“Hyde Park, a facebook-style networking site boasting an assortment of celebs among its members, found 68 per cent of its visitors wanted to live in the USSR they remembered or saw in films and literature. A mere two per cent were happy living in the present, though 30 per cent said they didn’t fancy going back to the days of the pioneers.”

  9. Karl Haushofer says:

    The West is doing its part to weaken and eventually disintegrate Russia. Flooding Russia with heroin is one way to do it.

    Russian drug boss Viktor Ivanov: “We have identified several people who live in the U.S. and organize the trafficking of drugs from Afghanistan to Russia.”

    I think Anatoly is not taking this problem seriously enough in his blog. Heroin threat is the biggest threat Russia is facing right now and Russia loses 50,000 young people each year because of Afghan drugs.

    The flood of heroin to Russia will not end unless Russia does something about it. I don’t have much faith in this Russian government though. Russia needs more hardliners and patriots.

    AK responds: I don’t take this “problem” seriously because it is a risible conspiracy theory.

  10. solar sun says:

    Its funny how the west has a critical view of Russia and all the things said about it yet being “authoritarian”, dissatisfaction with the government, corruption, etc have happened in the US in resent years with the bogus terror threat and the “war on terror” passing Patriot act laws an massive increase of domestic spying although there has not been proven a credible terrorist conspiracy in the US. The last two attempted “terrorist attacks” being an absolute joke.

    All the corporate scandals from Maddoff to Exxon and the latest BP disaster.

    The “free” mass media in the US controlled by 5 companies and literally all of it under Jewish media ownership as well as the major banks, as well as research institutions and universities and academia.

    In Europe it is much the same with one family who is the dominant force especially here in Britain controlling about a third of the media under the Guardian media group which in the case of the BBC whitewash series Russian Godfathers was produced by a Rothschild owned production company hence why they negated to mention Jacob Rothschild transfer of funds to Khoderkovsky for the establishment of the rigged auction and Yukos oil company and the transfer of billions of dollars through the Menatep bank in the Isle of Man and the portrayal of the Khoderkovsky as the democracy loving political prison who was about to outsource and sign over Russian oil rights to Exxon a BP Rothschild linked oil company essentially outsourcing the Russian economy.

    And they don’t have to contend with foreign intervention in domestic and neighbouring states were all the opposition, NGO’s, human rights groups, etc are financed by western intelligence fronts as well as sponsorship of terrorism and organised crime.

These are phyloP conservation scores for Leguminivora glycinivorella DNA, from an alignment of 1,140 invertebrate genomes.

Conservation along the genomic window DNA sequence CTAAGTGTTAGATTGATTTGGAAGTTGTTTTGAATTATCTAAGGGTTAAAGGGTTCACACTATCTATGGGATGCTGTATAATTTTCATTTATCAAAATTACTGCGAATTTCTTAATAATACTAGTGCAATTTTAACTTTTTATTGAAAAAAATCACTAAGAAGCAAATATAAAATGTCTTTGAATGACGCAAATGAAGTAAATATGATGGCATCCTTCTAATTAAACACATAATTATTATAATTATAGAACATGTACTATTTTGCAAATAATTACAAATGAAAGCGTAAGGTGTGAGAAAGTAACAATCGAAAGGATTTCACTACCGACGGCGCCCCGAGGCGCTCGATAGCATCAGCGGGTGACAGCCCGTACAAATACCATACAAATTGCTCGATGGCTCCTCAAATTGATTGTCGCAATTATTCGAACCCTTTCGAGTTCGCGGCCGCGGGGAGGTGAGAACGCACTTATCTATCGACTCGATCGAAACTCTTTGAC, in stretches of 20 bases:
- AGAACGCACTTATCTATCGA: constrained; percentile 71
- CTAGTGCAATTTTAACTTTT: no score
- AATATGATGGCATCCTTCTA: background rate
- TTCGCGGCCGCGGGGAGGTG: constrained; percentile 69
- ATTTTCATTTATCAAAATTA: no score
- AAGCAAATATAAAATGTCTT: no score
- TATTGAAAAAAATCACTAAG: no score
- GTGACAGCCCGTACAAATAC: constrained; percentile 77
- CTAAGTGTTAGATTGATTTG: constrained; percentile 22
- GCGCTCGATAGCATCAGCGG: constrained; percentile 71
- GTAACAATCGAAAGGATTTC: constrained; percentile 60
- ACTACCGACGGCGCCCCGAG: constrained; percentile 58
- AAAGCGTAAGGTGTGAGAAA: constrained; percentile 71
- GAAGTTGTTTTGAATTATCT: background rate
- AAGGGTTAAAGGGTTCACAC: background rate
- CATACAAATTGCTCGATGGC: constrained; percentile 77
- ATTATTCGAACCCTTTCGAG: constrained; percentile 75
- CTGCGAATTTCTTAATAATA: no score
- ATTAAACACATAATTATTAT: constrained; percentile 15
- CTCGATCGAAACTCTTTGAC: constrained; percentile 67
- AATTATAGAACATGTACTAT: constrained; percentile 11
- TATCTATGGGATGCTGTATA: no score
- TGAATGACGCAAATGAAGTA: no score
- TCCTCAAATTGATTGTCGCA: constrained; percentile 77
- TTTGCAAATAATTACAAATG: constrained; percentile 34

11. Gordon Hahn has just written a piece in “Russia Other Points of View” that a split is developing in the russian elite:

    There might be something to his ideas:

    (i) The narrative that emerges from he Medvedev side sounds to me more and more of the
    Yeltsenite type: “Give the national cos to the oligarrchs”. There is a well known group around Yeltsin’s daughter (Tatiana Dyadchenko) which has been formed inside the ruling party for the purpose of pushing their agenda.

    (2)Surkov, the well known advisor to the Kremlin. has given an interview to RT about modernization which can be only be charaacterized as total BS. This man has no idea of the workings of science and technology

    (3) Gorbachov’s newspaper Nevaz .. Gazetta has written a piece two days ago to the effect
    that China is “using Russia as a colony because it only buys resources.. .. and does not invest
    in industrial projects”. The truth of the matter is that China invests in their own industry and
    and not in that of others. This does not constitute colonial behaviour. On the other hand China
    has done irritating things like trying to undercut russian arms trade.

    (4) Marshall Schullman wrote a piece in Valdai Club section of Novosti as to why the oligarchs cannot modernizde russia. Very thoughtfulland mostrly accurate. The current policies of the russian elite seems more and more to be in tune with the welfare of these characters.

    Hahn’s analysis is definetely wsrong as to agents of political change. “Rented Crowds” or pot bangers do not have staying power. The miners inh the Kemerovo accident do.
    So things can get messy.

    So, let us have a deiscussion on Russian politics.

  12. Thank you, Anatoly, we’ve published it here

  13. Hello. My name is Andrei, I am romanian and I want to congratulate you for this blog. It’s nice to see also something other then people bashing Russia. I’m sick and tired to hear from everybody how awfull Russia is. I’ve been there, I liked it. I like the people, the culture, the language, I support the russian policies. Although I live in Germany right now I would love to find a way to live and work in Russia. So, once again, good job!